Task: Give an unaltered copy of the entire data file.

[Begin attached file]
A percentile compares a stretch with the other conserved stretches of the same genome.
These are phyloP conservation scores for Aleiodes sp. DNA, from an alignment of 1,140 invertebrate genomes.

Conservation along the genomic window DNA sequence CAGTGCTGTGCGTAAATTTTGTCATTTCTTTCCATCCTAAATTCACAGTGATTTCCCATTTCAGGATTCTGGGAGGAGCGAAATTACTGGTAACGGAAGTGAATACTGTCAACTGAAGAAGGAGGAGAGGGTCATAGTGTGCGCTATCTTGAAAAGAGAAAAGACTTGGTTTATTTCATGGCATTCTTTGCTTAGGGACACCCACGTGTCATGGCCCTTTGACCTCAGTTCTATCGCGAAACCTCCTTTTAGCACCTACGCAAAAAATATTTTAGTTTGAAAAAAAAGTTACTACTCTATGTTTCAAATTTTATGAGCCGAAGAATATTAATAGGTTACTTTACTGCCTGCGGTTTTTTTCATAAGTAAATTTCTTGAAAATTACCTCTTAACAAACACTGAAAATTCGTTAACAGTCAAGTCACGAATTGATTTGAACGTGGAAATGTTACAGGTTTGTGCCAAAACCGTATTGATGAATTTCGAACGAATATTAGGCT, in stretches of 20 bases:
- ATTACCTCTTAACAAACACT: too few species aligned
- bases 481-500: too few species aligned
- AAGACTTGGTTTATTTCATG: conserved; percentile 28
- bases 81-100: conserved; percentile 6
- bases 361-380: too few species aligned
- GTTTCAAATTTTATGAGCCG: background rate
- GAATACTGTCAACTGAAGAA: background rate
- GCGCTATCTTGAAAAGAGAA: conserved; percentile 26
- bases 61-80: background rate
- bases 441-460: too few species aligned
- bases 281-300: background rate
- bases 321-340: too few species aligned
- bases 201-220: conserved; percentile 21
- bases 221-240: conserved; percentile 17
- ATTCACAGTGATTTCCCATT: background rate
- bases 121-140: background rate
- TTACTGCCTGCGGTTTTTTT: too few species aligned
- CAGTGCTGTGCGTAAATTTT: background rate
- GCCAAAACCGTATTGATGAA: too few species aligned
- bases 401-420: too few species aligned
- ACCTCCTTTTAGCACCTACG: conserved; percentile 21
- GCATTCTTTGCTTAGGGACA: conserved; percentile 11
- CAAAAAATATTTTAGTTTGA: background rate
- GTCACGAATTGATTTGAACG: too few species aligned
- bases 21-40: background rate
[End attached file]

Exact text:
A percentile compares a stretch with the other conserved stretches of the same genome.
These are phyloP conservation scores for Aleiodes sp. DNA, from an alignment of 1,140 invertebrate genomes.

Conservation along the genomic window DNA sequence CAGTGCTGTGCGTAAATTTTGTCATTTCTTTCCATCCTAAATTCACAGTGATTTCCCATTTCAGGATTCTGGGAGGAGCGAAATTACTGGTAACGGAAGTGAATACTGTCAACTGAAGAAGGAGGAGAGGGTCATAGTGTGCGCTATCTTGAAAAGAGAAAAGACTTGGTTTATTTCATGGCATTCTTTGCTTAGGGACACCCACGTGTCATGGCCCTTTGACCTCAGTTCTATCGCGAAACCTCCTTTTAGCACCTACGCAAAAAATATTTTAGTTTGAAAAAAAAGTTACTACTCTATGTTTCAAATTTTATGAGCCGAAGAATATTAATAGGTTACTTTACTGCCTGCGGTTTTTTTCATAAGTAAATTTCTTGAAAATTACCTCTTAACAAACACTGAAAATTCGTTAACAGTCAAGTCACGAATTGATTTGAACGTGGAAATGTTACAGGTTTGTGCCAAAACCGTATTGATGAATTTCGAACGAATATTAGGCT, in stretches of 20 bases:
- ATTACCTCTTAACAAACACT: too few species aligned
- bases 481-500: too few species aligned
- AAGACTTGGTTTATTTCATG: conserved; percentile 28
- bases 81-100: conserved; percentile 6
- bases 361-380: too few species aligned
- GTTTCAAATTTTATGAGCCG: background rate
- GAATACTGTCAACTGAAGAA: background rate
- GCGCTATCTTGAAAAGAGAA: conserved; percentile 26
- bases 61-80: background rate
- bases 441-460: too few species aligned
- bases 281-300: background rate
- bases 321-340: too few species aligned
- bases 201-220: conserved; percentile 21
- bases 221-240: conserved; percentile 17
- ATTCACAGTGATTTCCCATT: background rate
- bases 121-140: background rate
- TTACTGCCTGCGGTTTTTTT: too few species aligned
- CAGTGCTGTGCGTAAATTTT: background rate
- GCCAAAACCGTATTGATGAA: too few species aligned
- bases 401-420: too few species aligned
- ACCTCCTTTTAGCACCTACG: conserved; percentile 21
- GCATTCTTTGCTTAGGGACA: conserved; percentile 11
- CAAAAAATATTTTAGTTTGA: background rate
- GTCACGAATTGATTTGAACG: too few species aligned
- bases 21-40: background rate